‘Yeah, it has been a bit crap.’ he says. ‘My best mate went into hospital with a surprise liver transplant. So that was November all through to about March, with her recuperation, and in February my Dad passed away.’

Dylan’s parents moved to New Zealand some years ago. “I always knew, one day, I’d get that call, but I was hoping it wasn’t going to be this soon. It feels too soon to have happened. That was really difficult. Well, it’s still difficult now. I can’t get out there. I get why the borders shut, and I applaud it, but at the same time it’s frustrating, because there’s no way for me to get there. I can’t see my Mum, who’s on her own. It’s my Dad, and I couldn’t even be at his funeral.’

Dylan did apply to get a special exemption to get to New Zealand from the UK, but was turned down. “Because he had already passed, they decided there was no reason for me to go over. He wasn’t dying.’ His Dad was diagnosed with Motor Neurone Disease at the beginning of the pandemic, which was a huge shock to them all. ‘He was such a healthy guy, had survived a baseball bat to the head in Australia, but this is what took him out, and that was the harshest thing. It was something that took away his independence, and he hated it.’

Dylan’s wife’s Grandma also passed away. ‘She had a stroke and went into a home. All through lockdown no one could really visit her, which was really hard. Kerry was going to visit her when lockdown restrictions eased, waiting the whole year, but she passed away before that could happen, so she didn’t get to see her at all.’

‘It’s just been a combo of things, and to be fair, those are the horrific parts, losing people we’re really close to, but the rest of the time’s been alright. You know, getting to finally see people again, and going away. We went to France for a mates wedding. I’ve never been to France, and it was sunny in November so I was happy! Peaks and troughs.’

Dylan turned 40 in January 2021, when the UK was in lockdown. ‘So I turned 40, which is horrible, as you know.’ I laugh. ‘I couldn’t do anything. Had all these great plans for me and my mates to go to Disneyworld in Florida, which had been planned for 10 years, but nope, that went out the window.’

Kerry asked Dylan what he wanted to do instead. ‘I told her, just want to go outside.’ He laughed. ‘It had just rained, and me and Kerry went out for a walk, and I lost my shoe in the mud.’ I asked him what he was thinking at that point. ‘Fuck my life.’ He laughed. ‘Nah, we couldn’t stop laughing. It just summed everything up. We went home and ate a whole salted caramel cake. Despite all that, it was a great day.’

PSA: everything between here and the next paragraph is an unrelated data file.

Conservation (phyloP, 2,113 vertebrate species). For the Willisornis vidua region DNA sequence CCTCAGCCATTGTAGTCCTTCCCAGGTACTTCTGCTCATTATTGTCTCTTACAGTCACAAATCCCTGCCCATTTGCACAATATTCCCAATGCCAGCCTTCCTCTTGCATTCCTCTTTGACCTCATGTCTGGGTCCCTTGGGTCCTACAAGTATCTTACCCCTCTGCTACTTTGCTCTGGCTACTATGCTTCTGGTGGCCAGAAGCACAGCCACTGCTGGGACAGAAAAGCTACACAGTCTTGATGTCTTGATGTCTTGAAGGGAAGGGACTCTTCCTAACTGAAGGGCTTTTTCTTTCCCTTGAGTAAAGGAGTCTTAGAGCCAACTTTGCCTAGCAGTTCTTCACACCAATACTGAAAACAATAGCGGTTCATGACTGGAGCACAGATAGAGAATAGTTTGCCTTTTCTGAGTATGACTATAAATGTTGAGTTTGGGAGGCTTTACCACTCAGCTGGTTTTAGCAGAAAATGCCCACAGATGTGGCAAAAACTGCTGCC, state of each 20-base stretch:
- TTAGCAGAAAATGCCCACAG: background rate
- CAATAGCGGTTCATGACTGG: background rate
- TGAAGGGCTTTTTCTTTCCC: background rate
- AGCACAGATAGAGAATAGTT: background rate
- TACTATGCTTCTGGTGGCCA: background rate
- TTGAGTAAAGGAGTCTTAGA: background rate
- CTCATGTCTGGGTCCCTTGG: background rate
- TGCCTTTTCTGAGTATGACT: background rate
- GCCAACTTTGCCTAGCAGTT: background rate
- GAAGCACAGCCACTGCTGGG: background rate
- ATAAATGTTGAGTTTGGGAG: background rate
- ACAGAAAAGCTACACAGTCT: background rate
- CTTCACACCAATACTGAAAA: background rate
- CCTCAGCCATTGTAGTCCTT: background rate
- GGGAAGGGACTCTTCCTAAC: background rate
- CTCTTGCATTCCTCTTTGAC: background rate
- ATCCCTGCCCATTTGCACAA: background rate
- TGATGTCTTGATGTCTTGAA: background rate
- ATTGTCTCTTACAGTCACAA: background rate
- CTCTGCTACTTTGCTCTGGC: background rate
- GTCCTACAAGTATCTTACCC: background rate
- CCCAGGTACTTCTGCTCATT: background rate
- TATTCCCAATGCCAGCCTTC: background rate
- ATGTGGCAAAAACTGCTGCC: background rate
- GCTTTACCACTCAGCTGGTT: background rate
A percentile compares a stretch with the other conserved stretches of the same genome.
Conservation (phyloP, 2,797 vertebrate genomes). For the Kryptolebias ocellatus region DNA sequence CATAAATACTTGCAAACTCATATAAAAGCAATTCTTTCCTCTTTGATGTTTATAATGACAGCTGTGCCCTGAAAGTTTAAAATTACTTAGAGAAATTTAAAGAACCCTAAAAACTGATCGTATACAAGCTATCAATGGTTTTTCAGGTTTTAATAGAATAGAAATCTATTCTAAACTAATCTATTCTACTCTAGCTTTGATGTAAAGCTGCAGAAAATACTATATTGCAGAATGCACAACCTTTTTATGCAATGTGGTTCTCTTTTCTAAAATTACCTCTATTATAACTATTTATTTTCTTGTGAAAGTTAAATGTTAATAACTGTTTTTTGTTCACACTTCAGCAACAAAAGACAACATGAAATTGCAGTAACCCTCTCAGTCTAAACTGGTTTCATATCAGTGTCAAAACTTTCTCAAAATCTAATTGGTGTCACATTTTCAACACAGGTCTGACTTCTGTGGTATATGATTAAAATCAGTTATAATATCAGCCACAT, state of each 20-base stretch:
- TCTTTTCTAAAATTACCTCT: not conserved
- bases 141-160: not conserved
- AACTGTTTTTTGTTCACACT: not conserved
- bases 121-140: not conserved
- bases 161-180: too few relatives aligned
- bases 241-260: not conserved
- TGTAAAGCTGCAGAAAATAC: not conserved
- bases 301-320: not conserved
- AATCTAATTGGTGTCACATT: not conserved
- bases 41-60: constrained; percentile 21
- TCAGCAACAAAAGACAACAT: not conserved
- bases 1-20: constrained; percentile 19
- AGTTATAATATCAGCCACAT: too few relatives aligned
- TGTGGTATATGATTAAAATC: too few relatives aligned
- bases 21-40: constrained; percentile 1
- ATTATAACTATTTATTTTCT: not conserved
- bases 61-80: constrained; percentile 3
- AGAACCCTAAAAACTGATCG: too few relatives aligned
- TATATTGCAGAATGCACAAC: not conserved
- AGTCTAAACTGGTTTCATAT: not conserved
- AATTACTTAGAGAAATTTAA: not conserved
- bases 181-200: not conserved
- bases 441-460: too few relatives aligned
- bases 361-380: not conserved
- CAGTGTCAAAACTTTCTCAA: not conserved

Dylan’s still enjoying working from home, although he doesn’t mention whether they’re still doing the yoga he talked about in his original post which he and Kerry started doing together in place of the daily commute.

He’s also loving meeting up with friends. ‘Hugging is nice. When you haven’t hugged other people for a while, it’s really nice. ‘Oh, and going to the cinema. I’m loving that.’

I ask Dylan what he thanks he’s learnt over the last 18 months. ‘Ooh that’s tough,’ he says, staring off into the distance. There’s a pause. ‘I don’t know. Hmm.’ He looks at me. ‘Can I say I don’t know? I genuinely don’t know.’

I’m not letting him get away so easily. ‘Is there anything about yourself that you think you’ve learnt?’ I ask.

‘Yeah. I guess..I don’t deal with loss very well. I knew that, but I don’t like to dwell on it. But I guess also I’m a bit stronger than I thought I was. I’m quite an emotional person, I always have been, but I know I can just about cope. I learnt things will affect me in ways I don’t expect. Like, I haven’t felt a drive or motivation sometimes to do the things I normally would. It was like my mental state said nope, you’re not going to do anything that’s too strenuous right now, just do the basics. My brain and my body will tell me what to do.’

My 40th year – February (month #10)

February was all about time with the girls; I spent a lot of time with my friends this month. Not particularly planned, per se, it’s just how it ended up and it’s done wonders for me.

Last winter me, Emma, B and Sarah booked our spots for the Kepler Track over Waitangi weekend and promptly forgot all about it until this January. We decided to make a holiday of it and spent just over a week down South hiking, exploring, eating, drinking, dancing and laughing. And OH MY WORD it was so much fun.